Unix noob adventures

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Re: Unix noob adventures

Postposted on Wed Feb 04, 2009 9:15 pm

Forge wrote:Thought nothing much of it at the time, but that command would give most Ubuntu users a hernia, if not panic attacks.
And there is nothing wrong with that really. It is kind of nice that there is a Unix dist for the layman. I would love to get very sophisticated and knowledgeable about running nixes from the CLI, but until that happens it is nice to know that Ubuntu installs a fully functional desktop set to automatically update the whole system. There is much to like about that. My mom could literally use Ubuntu. In fact, it is my opinion that the Gnome desktop environment in Ubuntu 8.10 is a lot more intuitive than any Version of Windows or Apple's OS ever has been.
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Re: Unix noob adventures

Postposted on Wed Feb 04, 2009 9:28 pm

flip-mode wrote:
Forge wrote:Thought nothing much of it at the time, but that command would give most Ubuntu users a hernia, if not panic attacks.
And there is nothing wrong with that really. It is kind of nice that there is a Unix dist for the layman. I would love to get very sophisticated and knowledgeable about running nixes from the CLI, but until that happens it is nice to know that Ubuntu installs a fully functional desktop set to automatically update the whole system. There is much to like about that. My mom could literally use Ubuntu.


And that is why I switched back to Windows. After all that fussing about and worrying how to keep the computer busy compiling the entire night (you have no idea how many hours of sleep I lost over compiling and worrying about what to compile and why it doesn't compile, or if you want a non-Gentoo example, trying to get my internet connection up so I can figure out what Kopete actually does, where *'s files are, where so and so's config file is, fussing about not finding inetd in /etc/init.d/ - later I found it was actually called openbsd-inetd), I came to the conclusion that this simply wasn't necessary. There are tons of things to do on my computer besides getting it to work. Thinking back, I learned a lot and I earned bragging rights, but in the big picture, it was a waste of time.
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Re: Unix noob adventures

Postposted on Wed Feb 04, 2009 9:31 pm

Crayon Shin Chan wrote:And that is why I switched back to Windows. After all that fussing about and worrying how to keep the computer busy compiling the entire night (you have no idea how many hours of sleep I lost over compiling and worrying about what to compile and why it doesn't compile), I came to the conclusion that this simply wasn't necessary. There are tons of things to do on my computer besides getting it to work. Thinking back, I learned a lot and I earned bragging rights, but in the big picture, it was a waste of time.
Well, not to be rude, but maybe you should start a "Switched back to Windows" thread for that discussion :wink:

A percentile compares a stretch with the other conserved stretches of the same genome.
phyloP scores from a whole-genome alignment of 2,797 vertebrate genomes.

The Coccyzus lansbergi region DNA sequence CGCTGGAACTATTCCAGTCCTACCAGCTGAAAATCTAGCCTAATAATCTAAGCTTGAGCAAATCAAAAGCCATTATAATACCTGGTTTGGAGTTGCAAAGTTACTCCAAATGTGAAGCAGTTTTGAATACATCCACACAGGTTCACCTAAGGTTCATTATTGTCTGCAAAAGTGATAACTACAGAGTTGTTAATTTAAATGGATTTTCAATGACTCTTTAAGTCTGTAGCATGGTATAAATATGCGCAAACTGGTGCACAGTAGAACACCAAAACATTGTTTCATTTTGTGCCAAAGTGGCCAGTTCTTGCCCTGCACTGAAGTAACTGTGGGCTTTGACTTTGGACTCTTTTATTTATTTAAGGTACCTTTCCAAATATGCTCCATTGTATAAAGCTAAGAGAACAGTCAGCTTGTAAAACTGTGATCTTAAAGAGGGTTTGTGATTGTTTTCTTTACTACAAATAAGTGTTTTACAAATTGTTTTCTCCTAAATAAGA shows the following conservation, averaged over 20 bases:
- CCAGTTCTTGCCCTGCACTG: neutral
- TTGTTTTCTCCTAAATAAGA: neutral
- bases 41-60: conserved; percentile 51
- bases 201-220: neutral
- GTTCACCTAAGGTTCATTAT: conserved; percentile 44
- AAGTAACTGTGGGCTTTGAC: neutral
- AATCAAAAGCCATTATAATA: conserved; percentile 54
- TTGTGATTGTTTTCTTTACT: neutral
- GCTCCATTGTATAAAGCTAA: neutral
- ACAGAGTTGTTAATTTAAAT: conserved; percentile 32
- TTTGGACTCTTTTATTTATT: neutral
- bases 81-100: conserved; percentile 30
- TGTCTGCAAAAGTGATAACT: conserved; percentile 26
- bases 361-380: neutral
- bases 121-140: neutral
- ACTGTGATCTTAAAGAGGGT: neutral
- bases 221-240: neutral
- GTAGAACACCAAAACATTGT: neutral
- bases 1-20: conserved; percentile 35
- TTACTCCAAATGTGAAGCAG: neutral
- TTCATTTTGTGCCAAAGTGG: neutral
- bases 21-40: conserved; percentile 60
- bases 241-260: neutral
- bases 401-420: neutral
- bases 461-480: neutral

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Re: Unix noob adventures

Postposted on Wed Feb 04, 2009 9:41 pm

Forge wrote:Thought nothing much of it at the time, but that command would give most Ubuntu users a hernia, if not panic attacks.


Made me snicker. I don't have to waste all those keystrokes to make the system work; a simple "sudo aptitude update && sudo aptitude safe-upgrade" sorts me out, and it takes hours (or days) less time than a recompile.
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Re: Unix noob adventures

Postposted on Wed Feb 04, 2009 9:45 pm

flip-mode wrote:
Crayon Shin Chan wrote:And that is why I switched back to Windows. After all that fussing about and worrying how to keep the computer busy compiling the entire night (you have no idea how many hours of sleep I lost over compiling and worrying about what to compile and why it doesn't compile), I came to the conclusion that this simply wasn't necessary. There are tons of things to do on my computer besides getting it to work. Thinking back, I learned a lot and I earned bragging rights, but in the big picture, it was a waste of time.
Well, not to be rude, but maybe you should start a "Switched back to Windows" thread for that discussion :wink:

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Re: Unix noob adventures

Postposted on Wed Feb 04, 2009 10:18 pm

Alright, so I have a real question here. To recap, I have Ubuntu 8.10 Server on a particular machine. I have plugged a USB hard drive in it. I've poked around, looking for how to mount this thing. So I think the proper mount command is

Code: Select all
mount -t msdos /dev/sg0 /mnt


or should I use usbfs instead of msdos?

Also, is sg0 the right device? Heh....

Here is what ls tells me:

Code: Select all
flip-mode@socute:~$ ll /dev/s*
brw-rw----+ 1 root cdrom 11,   0 2009-02-02 20:17 /dev/scd0
brw-rw----  1 root disk   8,   0 2009-02-02 20:17 /dev/sda
brw-rw----  1 root disk   8,   1 2009-02-02 20:17 /dev/sda1
brw-rw----  1 root disk   8,   2 2009-02-02 20:17 /dev/sda2
brw-rw----  1 root disk   8,   5 2009-02-02 20:17 /dev/sda5
crw-rw----  1 root disk  21,   0 2009-02-02 20:17 /dev/sg0
crw-rw----  1 root cdrom 21,   1 2009-02-02 20:17 /dev/sg1
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Re: Unix noob adventures

Postposted on Wed Feb 04, 2009 10:31 pm

usbfs is what you get in /proc/bus/usb, totally different. I don't think you need to specify the type unless it fails - for FAT*, use vfat, I think msdos refers to FAT's ancestor. Unplug the stick, plug it in again, run dmesg|tail to find any new lines, and it'll tell you which device node it is.

http://en.wikipedia.org/wiki/File_syste ... ft_Windows
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Re: Unix noob adventures

Postposted on Wed Feb 04, 2009 10:43 pm

flip-mode wrote:or should I use usbfs instead of msdos?

Also, is sg0 the right device? Heh....